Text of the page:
As it battles the coronavirus, the NHS is under pressure on many fronts, not least around staffing, but automation technology by Rainbird is helping take the strain.

One of the key issues with staffing in the NHS at present surrounds the question of whether staff that have developed coronavirus symptoms should stay home. And this has been exacerbated by confusion about official advice on the matter.

“NHS and government advice on self-isolation don’t perfectly align and the advice is just complicated enough to be misinterpreted,” James Duez, CEO of Rainbird, tells Verdict.

“Occupational health teams were getting hundreds of calls per day from staff who were uncertain about whether to come to work.”

However, Rainbird has tackled the problem using its automation technology, by creating a tool to handle these queries after being approached by the NHS.

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“On 20th March 2020, I issued an open letter inviting the world to use our technology for free, to help others in the face of the Covid-19 pandemic,” says Duez.

“The NHS responded and, in eight days, we developed and delivered a tool to help safeguard NHS workers and alleviate pressure on occupational health teams.”

The tool in question is already being used by the Norfolk and Norwich University Hospitals Foundation Trust (NNUH), where it has freed up considerable time for healthcare workers.

“The tool has been live for two weeks and is already making a significant difference. Staff suffering symptoms of Covid-19 can consult with the Rainbird-powered tool to get contextual advice on their personal circumstances,” he explains.

“Calls plummeted upon launching the tool, enabling critical staff to focus their energies on other important activities.”

Rainbird automation tool nhs coronavirus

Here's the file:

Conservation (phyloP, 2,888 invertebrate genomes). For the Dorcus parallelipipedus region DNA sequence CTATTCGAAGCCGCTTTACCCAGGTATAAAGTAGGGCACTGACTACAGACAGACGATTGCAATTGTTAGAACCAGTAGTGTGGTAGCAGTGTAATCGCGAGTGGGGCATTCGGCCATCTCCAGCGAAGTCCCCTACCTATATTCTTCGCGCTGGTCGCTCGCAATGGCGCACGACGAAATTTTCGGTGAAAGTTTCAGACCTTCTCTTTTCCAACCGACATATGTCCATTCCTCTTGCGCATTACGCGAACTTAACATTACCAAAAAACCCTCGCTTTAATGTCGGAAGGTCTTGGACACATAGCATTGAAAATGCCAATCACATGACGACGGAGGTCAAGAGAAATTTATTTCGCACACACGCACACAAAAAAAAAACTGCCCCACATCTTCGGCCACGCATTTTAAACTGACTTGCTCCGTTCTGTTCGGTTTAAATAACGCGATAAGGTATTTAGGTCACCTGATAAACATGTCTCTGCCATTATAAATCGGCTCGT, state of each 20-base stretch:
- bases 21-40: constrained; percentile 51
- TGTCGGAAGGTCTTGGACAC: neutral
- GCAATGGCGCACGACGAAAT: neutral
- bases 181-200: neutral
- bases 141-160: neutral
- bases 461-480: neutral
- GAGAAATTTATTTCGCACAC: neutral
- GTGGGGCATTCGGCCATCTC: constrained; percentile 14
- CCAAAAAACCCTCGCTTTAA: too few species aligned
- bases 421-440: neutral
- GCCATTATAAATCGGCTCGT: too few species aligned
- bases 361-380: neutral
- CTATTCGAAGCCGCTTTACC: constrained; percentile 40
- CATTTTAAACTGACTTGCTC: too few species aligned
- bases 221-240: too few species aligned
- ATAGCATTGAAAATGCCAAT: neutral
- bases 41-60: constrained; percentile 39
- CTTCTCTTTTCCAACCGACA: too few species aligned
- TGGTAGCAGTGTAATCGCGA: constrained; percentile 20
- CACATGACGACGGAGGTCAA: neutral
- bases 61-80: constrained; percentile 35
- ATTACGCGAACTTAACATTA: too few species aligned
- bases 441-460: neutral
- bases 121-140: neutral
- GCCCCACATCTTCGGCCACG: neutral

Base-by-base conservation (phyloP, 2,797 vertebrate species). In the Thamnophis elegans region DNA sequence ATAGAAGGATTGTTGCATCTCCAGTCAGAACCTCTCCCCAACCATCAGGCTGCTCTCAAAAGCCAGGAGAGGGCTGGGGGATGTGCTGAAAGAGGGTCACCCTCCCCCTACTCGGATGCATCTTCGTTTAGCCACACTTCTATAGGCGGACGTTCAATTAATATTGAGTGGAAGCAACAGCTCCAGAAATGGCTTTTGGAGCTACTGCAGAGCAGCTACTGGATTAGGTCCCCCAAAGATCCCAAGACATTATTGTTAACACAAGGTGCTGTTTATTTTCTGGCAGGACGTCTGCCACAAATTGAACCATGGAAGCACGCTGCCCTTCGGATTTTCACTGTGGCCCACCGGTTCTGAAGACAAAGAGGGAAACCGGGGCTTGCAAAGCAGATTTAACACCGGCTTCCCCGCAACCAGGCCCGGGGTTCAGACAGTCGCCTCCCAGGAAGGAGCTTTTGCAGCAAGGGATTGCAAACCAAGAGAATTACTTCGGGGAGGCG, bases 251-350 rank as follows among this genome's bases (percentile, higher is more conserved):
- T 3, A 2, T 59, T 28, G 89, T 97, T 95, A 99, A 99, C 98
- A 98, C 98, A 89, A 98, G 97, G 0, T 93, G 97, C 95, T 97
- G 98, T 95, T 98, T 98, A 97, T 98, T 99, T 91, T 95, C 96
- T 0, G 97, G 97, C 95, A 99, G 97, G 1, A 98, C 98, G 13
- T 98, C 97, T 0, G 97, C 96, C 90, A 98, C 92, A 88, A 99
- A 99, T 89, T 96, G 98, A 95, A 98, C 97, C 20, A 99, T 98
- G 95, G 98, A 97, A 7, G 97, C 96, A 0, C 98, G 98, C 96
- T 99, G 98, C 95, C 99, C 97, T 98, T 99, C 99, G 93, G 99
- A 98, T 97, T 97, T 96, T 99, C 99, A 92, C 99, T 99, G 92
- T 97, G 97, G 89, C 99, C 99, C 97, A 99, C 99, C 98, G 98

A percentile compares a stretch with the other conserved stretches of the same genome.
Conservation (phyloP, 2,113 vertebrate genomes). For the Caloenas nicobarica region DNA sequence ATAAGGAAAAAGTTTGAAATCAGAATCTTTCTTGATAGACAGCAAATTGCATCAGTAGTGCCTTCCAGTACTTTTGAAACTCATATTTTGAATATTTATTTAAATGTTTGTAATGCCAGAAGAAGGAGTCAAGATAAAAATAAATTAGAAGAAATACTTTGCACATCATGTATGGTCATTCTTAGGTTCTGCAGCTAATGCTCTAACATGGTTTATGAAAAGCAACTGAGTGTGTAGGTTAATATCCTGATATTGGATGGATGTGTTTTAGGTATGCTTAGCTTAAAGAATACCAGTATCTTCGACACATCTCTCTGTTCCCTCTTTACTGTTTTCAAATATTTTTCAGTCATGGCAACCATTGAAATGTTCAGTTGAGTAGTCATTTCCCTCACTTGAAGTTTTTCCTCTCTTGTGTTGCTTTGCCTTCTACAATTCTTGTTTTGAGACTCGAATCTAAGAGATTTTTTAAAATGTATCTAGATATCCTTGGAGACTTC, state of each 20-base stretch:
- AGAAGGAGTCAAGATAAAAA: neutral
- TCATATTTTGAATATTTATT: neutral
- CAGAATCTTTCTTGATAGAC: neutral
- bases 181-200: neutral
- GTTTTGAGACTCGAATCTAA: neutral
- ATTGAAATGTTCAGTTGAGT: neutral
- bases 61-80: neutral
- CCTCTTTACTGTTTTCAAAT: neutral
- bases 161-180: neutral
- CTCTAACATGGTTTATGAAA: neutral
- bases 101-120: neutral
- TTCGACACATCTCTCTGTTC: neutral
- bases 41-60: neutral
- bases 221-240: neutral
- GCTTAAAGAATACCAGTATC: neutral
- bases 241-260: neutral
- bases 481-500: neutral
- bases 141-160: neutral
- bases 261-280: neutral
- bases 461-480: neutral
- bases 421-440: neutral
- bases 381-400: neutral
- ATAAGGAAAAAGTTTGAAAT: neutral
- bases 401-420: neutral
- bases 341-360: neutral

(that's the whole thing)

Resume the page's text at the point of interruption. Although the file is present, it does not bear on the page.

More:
Rainbird’s automation tool for the NHS to help combat staffing issues amid the coronavirus

Automation in the NHS: Alleviating pressure during the coronavirus pandemic

The response from NNUH has so far been very positive.

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“This is a vital tool for a number of reasons – not only does it help to protect front-line staff and their colleagues in this time of great need, it will also significantly reduce pressure on occupational health services by giving staff another option for support if they develop symptoms,” said Dr Robert Hardman, consultant in occupational medicine at NNUH.

There are also plans to roll it out to other NHS trusts, as well as organisations overseas.

“It is currently being evaluated by other trusts throughout the South East and beyond. It is also being evaluated by African governments, where tracking of the disease is running some weeks behind the developed world,” says Duez.

And although it has only been live for NHS users for a very short period, Rainbird has already expanded its automation capabilities to further support staff impacted by the coronavirus.

“In the ten days since launch, the tool’s functionality has already been expanded. It now determines which households are priorities for testing, so resources aren’t allocated where they’re unlikely to liberate frontline staff. It also now highlights increasingly recognised secondary symptoms of Covid-19,” he explains.

“The tool also enables planners to better understand the resources they have available, as it predicts the estimated return date for each staff member.”